Disaster loans up to $200,000 are available to homeowners to repair or replace damaged or destroyed real estate. Homeowners and renters are eligible for up to $40,000 to repair or replace damaged or destroyed personal property.

Interest rates can be as low as 3.305 percent for businesses, 2.375 percent for private nonprofit organizations and 2.313 percent for homeowners and renters with terms up to 30 years. Loan amounts and terms are set by SBA and are based on each applicant’s financial condition.

To be considered for all forms of disaster assistance, survivors must first contact the Federal Emergency Management Agency at www.disasterassistance.gov. As soon as Federal-State Disaster Recovery Centers open throughout the affected area, SBA will provide one-on-one assistance to disaster loan applicants. Additional information and details on the location of disaster recovery centers is available by calling the SBA Customer Service Center at (800) 659-2955.

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Winter Storm Reminders, Resources, and Reporting

Reporting Storm Related Damage Growers that have sustained damages due to these recent storms, need to report damages to the Sacramento County Agriculture Commissioner’s office with the Report of Loss Form.

Form can be found online at https://agcomm.saccounty.gov/Pages/default.aspx
Completed Report of Loss Forms may be hand delivered or mailed to either office below, or emailed to agcomm@saccounty.gov
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APHIS Hosting OSHV-1 Webinar

APHIS Hosting OSHV-1 Webinar   At the request of U.S. aquaculture, the US Department of Agriculture, Animal and Plant Health Inspection Service (APHIS), is pleased to offer an informational webinar on ostreid herpesvirus-1 (causative agent of Pacific Oyster Mortality Syndrome [POMS]). This TEAMS webinar offering is open to everyone with an interest in shellfish health.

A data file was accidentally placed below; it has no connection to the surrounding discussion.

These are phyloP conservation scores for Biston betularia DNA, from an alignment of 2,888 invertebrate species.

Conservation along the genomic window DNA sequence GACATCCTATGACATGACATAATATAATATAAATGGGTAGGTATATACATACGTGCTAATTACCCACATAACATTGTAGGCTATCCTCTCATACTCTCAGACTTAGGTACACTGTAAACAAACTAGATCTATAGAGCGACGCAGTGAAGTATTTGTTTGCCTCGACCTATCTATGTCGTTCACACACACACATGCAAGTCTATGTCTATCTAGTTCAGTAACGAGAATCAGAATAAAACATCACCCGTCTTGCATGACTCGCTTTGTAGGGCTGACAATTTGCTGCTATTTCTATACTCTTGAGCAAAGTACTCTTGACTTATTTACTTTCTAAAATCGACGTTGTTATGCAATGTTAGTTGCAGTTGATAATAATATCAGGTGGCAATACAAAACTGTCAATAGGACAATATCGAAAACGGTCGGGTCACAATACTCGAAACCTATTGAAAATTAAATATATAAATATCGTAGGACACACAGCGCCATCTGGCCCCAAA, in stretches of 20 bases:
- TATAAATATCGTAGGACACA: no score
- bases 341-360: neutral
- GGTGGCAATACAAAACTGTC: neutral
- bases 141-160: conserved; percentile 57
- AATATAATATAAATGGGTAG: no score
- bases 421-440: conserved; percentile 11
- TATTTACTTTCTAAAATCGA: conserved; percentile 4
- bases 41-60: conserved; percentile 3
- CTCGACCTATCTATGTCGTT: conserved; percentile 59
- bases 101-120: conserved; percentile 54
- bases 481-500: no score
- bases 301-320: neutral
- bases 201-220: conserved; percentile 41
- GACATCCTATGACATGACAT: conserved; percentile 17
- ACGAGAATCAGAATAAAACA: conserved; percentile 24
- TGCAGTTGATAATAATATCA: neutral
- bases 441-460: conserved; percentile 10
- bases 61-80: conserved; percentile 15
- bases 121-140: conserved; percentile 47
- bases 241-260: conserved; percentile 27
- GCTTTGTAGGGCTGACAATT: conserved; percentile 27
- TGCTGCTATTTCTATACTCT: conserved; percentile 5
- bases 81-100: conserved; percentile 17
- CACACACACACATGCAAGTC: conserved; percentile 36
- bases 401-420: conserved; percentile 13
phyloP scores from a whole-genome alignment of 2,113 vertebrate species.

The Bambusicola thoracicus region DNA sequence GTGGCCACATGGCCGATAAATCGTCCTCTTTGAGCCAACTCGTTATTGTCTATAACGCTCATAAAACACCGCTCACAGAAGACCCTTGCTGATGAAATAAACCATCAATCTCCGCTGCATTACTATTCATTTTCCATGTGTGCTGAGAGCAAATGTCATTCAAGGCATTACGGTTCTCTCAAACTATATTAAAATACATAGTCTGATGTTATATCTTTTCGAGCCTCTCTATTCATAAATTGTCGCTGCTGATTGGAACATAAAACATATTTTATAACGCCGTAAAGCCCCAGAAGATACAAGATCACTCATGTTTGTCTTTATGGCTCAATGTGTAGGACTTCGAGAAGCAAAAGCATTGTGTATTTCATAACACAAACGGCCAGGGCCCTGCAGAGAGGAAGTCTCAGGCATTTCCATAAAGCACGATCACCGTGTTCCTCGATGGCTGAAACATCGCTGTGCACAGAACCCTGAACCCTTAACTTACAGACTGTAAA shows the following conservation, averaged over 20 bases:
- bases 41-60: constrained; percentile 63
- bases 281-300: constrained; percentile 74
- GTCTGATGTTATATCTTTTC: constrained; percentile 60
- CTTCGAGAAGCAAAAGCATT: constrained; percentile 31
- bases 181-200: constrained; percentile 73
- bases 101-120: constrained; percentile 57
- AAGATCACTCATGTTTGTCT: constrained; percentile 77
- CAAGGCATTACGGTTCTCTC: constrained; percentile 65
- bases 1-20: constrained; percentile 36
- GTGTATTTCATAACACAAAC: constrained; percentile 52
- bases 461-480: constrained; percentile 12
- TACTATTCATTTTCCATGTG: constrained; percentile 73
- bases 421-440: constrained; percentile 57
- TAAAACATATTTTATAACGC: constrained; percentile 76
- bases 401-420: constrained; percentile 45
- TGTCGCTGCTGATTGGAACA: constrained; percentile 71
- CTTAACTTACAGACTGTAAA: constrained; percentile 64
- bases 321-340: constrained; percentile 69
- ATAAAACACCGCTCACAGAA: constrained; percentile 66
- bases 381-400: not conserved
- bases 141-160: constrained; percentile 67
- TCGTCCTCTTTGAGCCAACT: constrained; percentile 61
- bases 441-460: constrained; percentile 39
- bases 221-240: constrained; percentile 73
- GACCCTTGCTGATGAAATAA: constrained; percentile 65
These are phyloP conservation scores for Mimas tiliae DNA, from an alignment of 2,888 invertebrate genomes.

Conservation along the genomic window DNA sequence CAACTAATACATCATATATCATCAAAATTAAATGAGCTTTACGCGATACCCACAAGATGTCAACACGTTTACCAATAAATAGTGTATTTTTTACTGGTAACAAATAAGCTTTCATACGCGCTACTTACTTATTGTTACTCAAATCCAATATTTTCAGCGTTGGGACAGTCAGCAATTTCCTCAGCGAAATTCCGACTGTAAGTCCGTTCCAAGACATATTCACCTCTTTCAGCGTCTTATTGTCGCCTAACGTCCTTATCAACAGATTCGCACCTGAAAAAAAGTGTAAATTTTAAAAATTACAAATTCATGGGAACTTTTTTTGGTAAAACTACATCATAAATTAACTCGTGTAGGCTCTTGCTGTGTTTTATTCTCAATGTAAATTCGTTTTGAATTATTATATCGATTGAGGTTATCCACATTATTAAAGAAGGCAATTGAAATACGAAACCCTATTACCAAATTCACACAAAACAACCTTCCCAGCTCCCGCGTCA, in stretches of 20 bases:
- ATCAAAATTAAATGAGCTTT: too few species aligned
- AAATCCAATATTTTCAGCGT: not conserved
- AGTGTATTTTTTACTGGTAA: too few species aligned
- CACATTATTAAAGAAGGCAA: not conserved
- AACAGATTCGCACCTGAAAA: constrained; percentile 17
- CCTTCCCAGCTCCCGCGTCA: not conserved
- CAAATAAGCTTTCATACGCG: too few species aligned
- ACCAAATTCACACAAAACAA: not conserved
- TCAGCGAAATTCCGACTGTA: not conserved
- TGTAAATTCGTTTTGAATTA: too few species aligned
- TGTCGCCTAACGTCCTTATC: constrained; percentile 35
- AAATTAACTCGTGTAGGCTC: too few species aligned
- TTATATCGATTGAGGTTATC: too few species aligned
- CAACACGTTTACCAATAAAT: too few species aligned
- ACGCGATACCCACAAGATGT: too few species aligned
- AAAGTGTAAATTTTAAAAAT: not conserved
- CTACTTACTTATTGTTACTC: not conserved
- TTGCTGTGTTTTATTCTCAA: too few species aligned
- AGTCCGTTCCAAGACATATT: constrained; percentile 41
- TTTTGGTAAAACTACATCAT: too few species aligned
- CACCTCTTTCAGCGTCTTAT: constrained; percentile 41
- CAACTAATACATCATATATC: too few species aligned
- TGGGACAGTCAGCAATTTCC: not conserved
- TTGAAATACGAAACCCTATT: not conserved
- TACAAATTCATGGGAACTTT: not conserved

Date/Time: Monday, December 12, 2022 at 2 p.m. EST/1 p.m. MT/12:00 p.m. CT/11 a.m. PT. 
 
Presenter: Dr. Collen Burge, California Department of Fish and Wildlife
 
To Join at the day and time of the webinar:
By computer, mobile app or room device:
Click here to join the meeting
Meeting ID: 258 740 504 30
Passcode: 5rTxiy
Download Teams | Join on the web
 
Or call in (audio only)
 
+1 202-650-0123,,589769757#   United States, Washington DC
Phone Conference ID: 589 769 757#
Find a local number | Reset PIN
 
Learn More | Meeting options
 
For more information on OSHV-1, APHIS offers these resources:

Frequently Asked Questions: Infection by ostreid herpesvirus-1 (OsHV-1) microvariants, sometimes referred to as Pacific Oyster Mortality Syndrome (POMS)

Ostreid Herpesvirus-1 Information Sheet

Potential Introduction Pathways of Ostreid Herpesvirus-1 (OsHV-1) in the United States 

Optimizing surveillance for early disease detection: Expert guidance for Ostreid herpesvirus surveillance design and system sensitivity calculation, Gustafson et al. 2021

If you have questions, please contact Kathleen H. Hartman, Senior Staff Veterinarian – Aquaculture Health, USDA APHIS, Veterinary Services, Kathleen.H.Hartman@usda.gov.

Research Funding for New Faculty